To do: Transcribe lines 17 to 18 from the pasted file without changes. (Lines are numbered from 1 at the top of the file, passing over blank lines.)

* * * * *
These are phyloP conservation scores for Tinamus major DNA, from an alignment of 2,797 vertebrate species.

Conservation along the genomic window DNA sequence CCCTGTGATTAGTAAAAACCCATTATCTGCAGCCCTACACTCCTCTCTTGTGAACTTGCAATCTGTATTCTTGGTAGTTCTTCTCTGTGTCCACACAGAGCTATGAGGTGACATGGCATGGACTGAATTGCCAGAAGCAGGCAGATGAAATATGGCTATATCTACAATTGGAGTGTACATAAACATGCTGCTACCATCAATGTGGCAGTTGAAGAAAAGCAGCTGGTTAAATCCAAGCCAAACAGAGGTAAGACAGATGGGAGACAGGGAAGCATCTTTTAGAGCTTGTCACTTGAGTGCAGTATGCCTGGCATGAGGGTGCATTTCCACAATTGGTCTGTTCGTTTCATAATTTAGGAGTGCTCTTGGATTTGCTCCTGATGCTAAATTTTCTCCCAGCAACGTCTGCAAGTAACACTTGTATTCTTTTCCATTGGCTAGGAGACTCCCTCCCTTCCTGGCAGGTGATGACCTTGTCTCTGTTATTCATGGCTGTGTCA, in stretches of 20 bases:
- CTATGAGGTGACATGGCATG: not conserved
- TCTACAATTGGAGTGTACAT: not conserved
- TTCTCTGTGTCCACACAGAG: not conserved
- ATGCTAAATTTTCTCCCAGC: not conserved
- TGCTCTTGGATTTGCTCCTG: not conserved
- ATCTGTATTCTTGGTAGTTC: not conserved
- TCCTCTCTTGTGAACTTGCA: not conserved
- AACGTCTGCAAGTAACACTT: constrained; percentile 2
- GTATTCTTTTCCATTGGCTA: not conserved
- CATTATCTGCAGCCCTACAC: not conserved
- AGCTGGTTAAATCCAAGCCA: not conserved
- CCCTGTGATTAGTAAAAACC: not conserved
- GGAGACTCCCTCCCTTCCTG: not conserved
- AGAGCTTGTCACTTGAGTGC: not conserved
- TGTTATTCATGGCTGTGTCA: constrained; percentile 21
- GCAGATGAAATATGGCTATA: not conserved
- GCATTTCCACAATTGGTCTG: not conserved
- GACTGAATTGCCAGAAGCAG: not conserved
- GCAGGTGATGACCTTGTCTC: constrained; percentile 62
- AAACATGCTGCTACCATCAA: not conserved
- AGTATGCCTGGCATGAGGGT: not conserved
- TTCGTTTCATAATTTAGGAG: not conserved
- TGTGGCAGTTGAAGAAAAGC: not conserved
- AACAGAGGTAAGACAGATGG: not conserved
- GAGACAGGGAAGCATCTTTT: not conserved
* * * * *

- TGTTATTCATGGCTGTGTCA: constrained; percentile 21
- GCAGATGAAATATGGCTATA: not conserved